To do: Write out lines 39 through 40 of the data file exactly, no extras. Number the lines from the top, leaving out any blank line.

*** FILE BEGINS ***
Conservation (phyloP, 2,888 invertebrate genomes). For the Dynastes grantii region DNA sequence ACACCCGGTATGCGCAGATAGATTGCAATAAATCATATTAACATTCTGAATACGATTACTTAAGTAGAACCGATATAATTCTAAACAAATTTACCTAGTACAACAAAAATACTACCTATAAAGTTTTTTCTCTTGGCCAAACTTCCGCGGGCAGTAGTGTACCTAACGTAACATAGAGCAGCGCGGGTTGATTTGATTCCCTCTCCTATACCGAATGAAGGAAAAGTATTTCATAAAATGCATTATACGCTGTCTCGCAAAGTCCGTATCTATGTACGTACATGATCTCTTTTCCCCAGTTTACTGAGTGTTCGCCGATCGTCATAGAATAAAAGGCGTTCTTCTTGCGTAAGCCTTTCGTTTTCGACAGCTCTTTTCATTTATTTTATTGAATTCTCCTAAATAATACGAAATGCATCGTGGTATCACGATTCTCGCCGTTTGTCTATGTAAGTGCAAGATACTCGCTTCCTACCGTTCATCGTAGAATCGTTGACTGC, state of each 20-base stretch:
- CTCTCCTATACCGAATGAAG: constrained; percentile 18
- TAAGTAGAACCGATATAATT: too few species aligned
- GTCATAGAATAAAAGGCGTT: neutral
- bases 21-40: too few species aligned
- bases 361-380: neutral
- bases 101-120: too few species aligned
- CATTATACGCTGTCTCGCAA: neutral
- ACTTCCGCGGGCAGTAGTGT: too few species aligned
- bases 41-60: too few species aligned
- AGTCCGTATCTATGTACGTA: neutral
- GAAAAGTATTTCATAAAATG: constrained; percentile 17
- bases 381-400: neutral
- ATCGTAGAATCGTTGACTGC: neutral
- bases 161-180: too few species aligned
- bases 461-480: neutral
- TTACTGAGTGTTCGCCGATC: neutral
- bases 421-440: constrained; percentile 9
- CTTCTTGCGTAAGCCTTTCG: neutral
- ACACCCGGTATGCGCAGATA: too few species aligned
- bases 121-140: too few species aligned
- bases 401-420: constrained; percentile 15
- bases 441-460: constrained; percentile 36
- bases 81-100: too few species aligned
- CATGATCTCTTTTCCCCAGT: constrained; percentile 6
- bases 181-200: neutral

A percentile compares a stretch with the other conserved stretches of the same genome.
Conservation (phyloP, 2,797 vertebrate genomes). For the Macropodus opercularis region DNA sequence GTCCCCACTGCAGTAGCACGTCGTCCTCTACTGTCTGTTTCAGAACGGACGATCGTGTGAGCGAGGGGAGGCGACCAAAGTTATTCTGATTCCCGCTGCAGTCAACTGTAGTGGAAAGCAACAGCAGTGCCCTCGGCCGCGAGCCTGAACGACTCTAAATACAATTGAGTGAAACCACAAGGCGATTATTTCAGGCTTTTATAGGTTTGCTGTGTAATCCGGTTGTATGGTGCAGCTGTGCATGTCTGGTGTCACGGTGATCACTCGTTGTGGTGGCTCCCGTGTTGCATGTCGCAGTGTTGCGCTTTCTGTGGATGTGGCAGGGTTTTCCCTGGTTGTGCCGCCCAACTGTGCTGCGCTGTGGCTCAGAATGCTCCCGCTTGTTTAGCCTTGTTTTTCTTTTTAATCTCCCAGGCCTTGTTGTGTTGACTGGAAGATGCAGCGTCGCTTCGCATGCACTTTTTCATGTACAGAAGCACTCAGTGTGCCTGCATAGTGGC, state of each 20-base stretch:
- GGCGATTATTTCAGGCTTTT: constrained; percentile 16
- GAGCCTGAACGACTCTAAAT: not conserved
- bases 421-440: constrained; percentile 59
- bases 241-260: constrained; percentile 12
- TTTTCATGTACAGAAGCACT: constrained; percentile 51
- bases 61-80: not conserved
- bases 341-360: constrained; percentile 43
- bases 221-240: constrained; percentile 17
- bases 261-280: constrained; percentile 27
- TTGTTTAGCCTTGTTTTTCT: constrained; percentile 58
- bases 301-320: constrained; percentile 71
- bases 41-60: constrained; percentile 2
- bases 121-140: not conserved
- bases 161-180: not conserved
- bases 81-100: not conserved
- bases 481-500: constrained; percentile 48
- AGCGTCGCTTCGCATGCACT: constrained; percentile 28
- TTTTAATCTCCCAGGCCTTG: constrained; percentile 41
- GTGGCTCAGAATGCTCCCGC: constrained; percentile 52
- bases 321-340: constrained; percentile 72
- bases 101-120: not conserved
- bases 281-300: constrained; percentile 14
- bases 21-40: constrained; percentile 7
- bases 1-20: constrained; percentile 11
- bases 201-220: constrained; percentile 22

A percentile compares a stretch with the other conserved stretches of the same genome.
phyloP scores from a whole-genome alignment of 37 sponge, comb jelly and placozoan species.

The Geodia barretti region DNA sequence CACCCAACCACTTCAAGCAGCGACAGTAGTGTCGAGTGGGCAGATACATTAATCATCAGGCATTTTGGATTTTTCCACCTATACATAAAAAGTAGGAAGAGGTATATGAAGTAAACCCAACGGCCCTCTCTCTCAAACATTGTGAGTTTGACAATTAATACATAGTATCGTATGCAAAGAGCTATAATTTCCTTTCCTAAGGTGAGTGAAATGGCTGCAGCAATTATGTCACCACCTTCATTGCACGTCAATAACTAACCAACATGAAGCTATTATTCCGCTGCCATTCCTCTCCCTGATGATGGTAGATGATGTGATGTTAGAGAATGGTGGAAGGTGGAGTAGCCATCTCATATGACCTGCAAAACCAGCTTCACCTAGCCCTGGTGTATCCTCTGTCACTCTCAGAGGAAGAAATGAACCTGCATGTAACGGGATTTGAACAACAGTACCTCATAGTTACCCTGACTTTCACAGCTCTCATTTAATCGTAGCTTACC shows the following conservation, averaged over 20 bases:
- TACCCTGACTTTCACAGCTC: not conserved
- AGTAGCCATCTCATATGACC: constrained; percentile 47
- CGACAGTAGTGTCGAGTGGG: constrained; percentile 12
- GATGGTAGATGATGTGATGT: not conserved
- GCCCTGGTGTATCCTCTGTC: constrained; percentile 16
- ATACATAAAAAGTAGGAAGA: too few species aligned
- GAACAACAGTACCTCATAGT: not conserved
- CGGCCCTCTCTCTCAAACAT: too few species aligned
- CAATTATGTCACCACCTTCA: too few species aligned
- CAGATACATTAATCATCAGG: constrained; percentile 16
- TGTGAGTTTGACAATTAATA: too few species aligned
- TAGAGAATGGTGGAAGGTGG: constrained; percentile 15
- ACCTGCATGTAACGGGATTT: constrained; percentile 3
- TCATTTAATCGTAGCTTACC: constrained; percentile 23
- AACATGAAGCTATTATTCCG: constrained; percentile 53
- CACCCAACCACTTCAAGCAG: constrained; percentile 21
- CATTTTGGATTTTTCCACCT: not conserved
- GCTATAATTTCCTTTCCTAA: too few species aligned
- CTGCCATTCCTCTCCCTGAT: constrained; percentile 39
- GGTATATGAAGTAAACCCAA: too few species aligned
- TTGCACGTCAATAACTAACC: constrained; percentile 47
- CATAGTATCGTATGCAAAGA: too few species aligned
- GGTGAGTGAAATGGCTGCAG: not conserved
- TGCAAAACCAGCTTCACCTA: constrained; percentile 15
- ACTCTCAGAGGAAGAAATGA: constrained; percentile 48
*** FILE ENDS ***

- bases 301-320: constrained; percentile 71
- bases 41-60: constrained; percentile 2